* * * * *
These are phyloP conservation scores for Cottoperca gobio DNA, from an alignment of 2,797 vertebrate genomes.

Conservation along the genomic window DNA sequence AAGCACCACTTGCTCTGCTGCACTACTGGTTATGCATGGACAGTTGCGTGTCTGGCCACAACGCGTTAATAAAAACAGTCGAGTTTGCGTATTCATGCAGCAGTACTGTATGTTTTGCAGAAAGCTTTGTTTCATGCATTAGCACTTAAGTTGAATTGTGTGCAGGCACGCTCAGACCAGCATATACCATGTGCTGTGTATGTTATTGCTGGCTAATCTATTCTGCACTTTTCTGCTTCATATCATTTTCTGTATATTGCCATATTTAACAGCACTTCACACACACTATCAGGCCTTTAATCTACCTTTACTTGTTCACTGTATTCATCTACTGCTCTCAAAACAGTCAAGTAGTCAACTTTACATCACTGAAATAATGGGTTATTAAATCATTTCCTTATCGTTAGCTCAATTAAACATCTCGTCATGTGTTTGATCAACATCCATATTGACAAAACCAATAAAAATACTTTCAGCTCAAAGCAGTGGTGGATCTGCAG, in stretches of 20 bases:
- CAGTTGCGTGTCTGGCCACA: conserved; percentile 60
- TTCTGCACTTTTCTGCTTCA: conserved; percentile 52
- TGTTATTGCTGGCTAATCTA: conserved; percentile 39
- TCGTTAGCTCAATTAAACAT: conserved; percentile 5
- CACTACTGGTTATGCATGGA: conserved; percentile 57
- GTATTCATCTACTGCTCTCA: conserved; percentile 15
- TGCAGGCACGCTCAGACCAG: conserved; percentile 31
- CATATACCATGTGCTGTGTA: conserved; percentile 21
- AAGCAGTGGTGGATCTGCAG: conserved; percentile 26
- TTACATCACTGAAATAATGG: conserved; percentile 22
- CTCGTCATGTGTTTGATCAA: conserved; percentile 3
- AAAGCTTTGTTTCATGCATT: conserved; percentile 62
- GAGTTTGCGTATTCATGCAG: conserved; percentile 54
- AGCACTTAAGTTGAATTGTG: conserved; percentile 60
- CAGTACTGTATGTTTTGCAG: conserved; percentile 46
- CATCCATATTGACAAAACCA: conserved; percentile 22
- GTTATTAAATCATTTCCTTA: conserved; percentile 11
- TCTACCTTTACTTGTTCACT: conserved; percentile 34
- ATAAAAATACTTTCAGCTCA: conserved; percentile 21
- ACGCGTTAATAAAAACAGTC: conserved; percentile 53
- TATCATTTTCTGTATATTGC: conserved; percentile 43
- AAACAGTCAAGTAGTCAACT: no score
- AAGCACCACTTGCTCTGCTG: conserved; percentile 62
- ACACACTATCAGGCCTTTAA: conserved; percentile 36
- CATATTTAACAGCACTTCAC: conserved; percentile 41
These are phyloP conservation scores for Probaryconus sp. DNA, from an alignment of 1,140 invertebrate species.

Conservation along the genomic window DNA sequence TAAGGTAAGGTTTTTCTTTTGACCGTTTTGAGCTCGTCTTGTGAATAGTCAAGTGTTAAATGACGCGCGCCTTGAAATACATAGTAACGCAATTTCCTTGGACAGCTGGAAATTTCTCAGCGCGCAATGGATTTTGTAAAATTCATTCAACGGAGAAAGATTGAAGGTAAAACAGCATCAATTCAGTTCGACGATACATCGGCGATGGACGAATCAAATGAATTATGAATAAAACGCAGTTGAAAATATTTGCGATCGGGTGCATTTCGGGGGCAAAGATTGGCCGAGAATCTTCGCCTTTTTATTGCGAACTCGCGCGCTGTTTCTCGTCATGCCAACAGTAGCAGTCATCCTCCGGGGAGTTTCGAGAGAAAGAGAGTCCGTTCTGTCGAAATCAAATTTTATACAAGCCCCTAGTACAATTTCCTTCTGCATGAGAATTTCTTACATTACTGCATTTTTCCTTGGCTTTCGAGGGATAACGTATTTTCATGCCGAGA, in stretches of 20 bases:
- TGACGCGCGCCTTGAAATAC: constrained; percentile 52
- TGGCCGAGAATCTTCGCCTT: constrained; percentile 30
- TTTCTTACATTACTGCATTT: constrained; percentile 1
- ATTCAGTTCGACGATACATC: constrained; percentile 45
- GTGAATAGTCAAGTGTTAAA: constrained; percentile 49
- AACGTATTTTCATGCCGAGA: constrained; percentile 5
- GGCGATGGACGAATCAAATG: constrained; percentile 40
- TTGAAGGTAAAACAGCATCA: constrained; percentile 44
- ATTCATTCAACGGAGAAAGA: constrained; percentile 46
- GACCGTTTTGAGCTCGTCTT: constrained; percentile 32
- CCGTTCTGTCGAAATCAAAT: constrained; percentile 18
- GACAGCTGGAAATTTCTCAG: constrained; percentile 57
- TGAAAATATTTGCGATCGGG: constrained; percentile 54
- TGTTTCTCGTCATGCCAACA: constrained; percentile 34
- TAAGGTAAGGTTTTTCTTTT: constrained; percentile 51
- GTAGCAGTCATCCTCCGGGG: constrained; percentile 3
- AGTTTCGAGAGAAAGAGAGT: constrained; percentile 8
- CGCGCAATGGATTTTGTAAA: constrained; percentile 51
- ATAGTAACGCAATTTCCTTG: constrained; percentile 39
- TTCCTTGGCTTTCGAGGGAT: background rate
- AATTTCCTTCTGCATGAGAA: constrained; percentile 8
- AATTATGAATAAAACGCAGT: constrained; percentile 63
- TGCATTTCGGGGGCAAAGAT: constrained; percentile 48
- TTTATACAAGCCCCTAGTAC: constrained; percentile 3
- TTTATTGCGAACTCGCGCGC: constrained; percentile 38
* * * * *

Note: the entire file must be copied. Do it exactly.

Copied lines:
These are phyloP conservation scores for Cottoperca gobio DNA, from an alignment of 2,797 vertebrate genomes.

Conservation along the genomic window DNA sequence AAGCACCACTTGCTCTGCTGCACTACTGGTTATGCATGGACAGTTGCGTGTCTGGCCACAACGCGTTAATAAAAACAGTCGAGTTTGCGTATTCATGCAGCAGTACTGTATGTTTTGCAGAAAGCTTTGTTTCATGCATTAGCACTTAAGTTGAATTGTGTGCAGGCACGCTCAGACCAGCATATACCATGTGCTGTGTATGTTATTGCTGGCTAATCTATTCTGCACTTTTCTGCTTCATATCATTTTCTGTATATTGCCATATTTAACAGCACTTCACACACACTATCAGGCCTTTAATCTACCTTTACTTGTTCACTGTATTCATCTACTGCTCTCAAAACAGTCAAGTAGTCAACTTTACATCACTGAAATAATGGGTTATTAAATCATTTCCTTATCGTTAGCTCAATTAAACATCTCGTCATGTGTTTGATCAACATCCATATTGACAAAACCAATAAAAATACTTTCAGCTCAAAGCAGTGGTGGATCTGCAG, in stretches of 20 bases:
- CAGTTGCGTGTCTGGCCACA: conserved; percentile 60
- TTCTGCACTTTTCTGCTTCA: conserved; percentile 52
- TGTTATTGCTGGCTAATCTA: conserved; percentile 39
- TCGTTAGCTCAATTAAACAT: conserved; percentile 5
- CACTACTGGTTATGCATGGA: conserved; percentile 57
- GTATTCATCTACTGCTCTCA: conserved; percentile 15
- TGCAGGCACGCTCAGACCAG: conserved; percentile 31
- CATATACCATGTGCTGTGTA: conserved; percentile 21
- AAGCAGTGGTGGATCTGCAG: conserved; percentile 26
- TTACATCACTGAAATAATGG: conserved; percentile 22
- CTCGTCATGTGTTTGATCAA: conserved; percentile 3
- AAAGCTTTGTTTCATGCATT: conserved; percentile 62
- GAGTTTGCGTATTCATGCAG: conserved; percentile 54
- AGCACTTAAGTTGAATTGTG: conserved; percentile 60
- CAGTACTGTATGTTTTGCAG: conserved; percentile 46
- CATCCATATTGACAAAACCA: conserved; percentile 22
- GTTATTAAATCATTTCCTTA: conserved; percentile 11
- TCTACCTTTACTTGTTCACT: conserved; percentile 34
- ATAAAAATACTTTCAGCTCA: conserved; percentile 21
- ACGCGTTAATAAAAACAGTC: conserved; percentile 53
- TATCATTTTCTGTATATTGC: conserved; percentile 43
- AAACAGTCAAGTAGTCAACT: no score
- AAGCACCACTTGCTCTGCTG: conserved; percentile 62
- ACACACTATCAGGCCTTTAA: conserved; percentile 36
- CATATTTAACAGCACTTCAC: conserved; percentile 41
These are phyloP conservation scores for Probaryconus sp. DNA, from an alignment of 1,140 invertebrate species.

Conservation along the genomic window DNA sequence TAAGGTAAGGTTTTTCTTTTGACCGTTTTGAGCTCGTCTTGTGAATAGTCAAGTGTTAAATGACGCGCGCCTTGAAATACATAGTAACGCAATTTCCTTGGACAGCTGGAAATTTCTCAGCGCGCAATGGATTTTGTAAAATTCATTCAACGGAGAAAGATTGAAGGTAAAACAGCATCAATTCAGTTCGACGATACATCGGCGATGGACGAATCAAATGAATTATGAATAAAACGCAGTTGAAAATATTTGCGATCGGGTGCATTTCGGGGGCAAAGATTGGCCGAGAATCTTCGCCTTTTTATTGCGAACTCGCGCGCTGTTTCTCGTCATGCCAACAGTAGCAGTCATCCTCCGGGGAGTTTCGAGAGAAAGAGAGTCCGTTCTGTCGAAATCAAATTTTATACAAGCCCCTAGTACAATTTCCTTCTGCATGAGAATTTCTTACATTACTGCATTTTTCCTTGGCTTTCGAGGGATAACGTATTTTCATGCCGAGA, in stretches of 20 bases:
- TGACGCGCGCCTTGAAATAC: constrained; percentile 52
- TGGCCGAGAATCTTCGCCTT: constrained; percentile 30
- TTTCTTACATTACTGCATTT: constrained; percentile 1
- ATTCAGTTCGACGATACATC: constrained; percentile 45
- GTGAATAGTCAAGTGTTAAA: constrained; percentile 49
- AACGTATTTTCATGCCGAGA: constrained; percentile 5
- GGCGATGGACGAATCAAATG: constrained; percentile 40
- TTGAAGGTAAAACAGCATCA: constrained; percentile 44
- ATTCATTCAACGGAGAAAGA: constrained; percentile 46
- GACCGTTTTGAGCTCGTCTT: constrained; percentile 32
- CCGTTCTGTCGAAATCAAAT: constrained; percentile 18
- GACAGCTGGAAATTTCTCAG: constrained; percentile 57
- TGAAAATATTTGCGATCGGG: constrained; percentile 54
- TGTTTCTCGTCATGCCAACA: constrained; percentile 34
- TAAGGTAAGGTTTTTCTTTT: constrained; percentile 51
- GTAGCAGTCATCCTCCGGGG: constrained; percentile 3
- AGTTTCGAGAGAAAGAGAGT: constrained; percentile 8
- CGCGCAATGGATTTTGTAAA: constrained; percentile 51
- ATAGTAACGCAATTTCCTTG: constrained; percentile 39
- TTCCTTGGCTTTCGAGGGAT: background rate
- AATTTCCTTCTGCATGAGAA: constrained; percentile 8
- AATTATGAATAAAACGCAGT: constrained; percentile 63
- TGCATTTCGGGGGCAAAGAT: constrained; percentile 48
- TTTATACAAGCCCCTAGTAC: constrained; percentile 3
- TTTATTGCGAACTCGCGCGC: constrained; percentile 38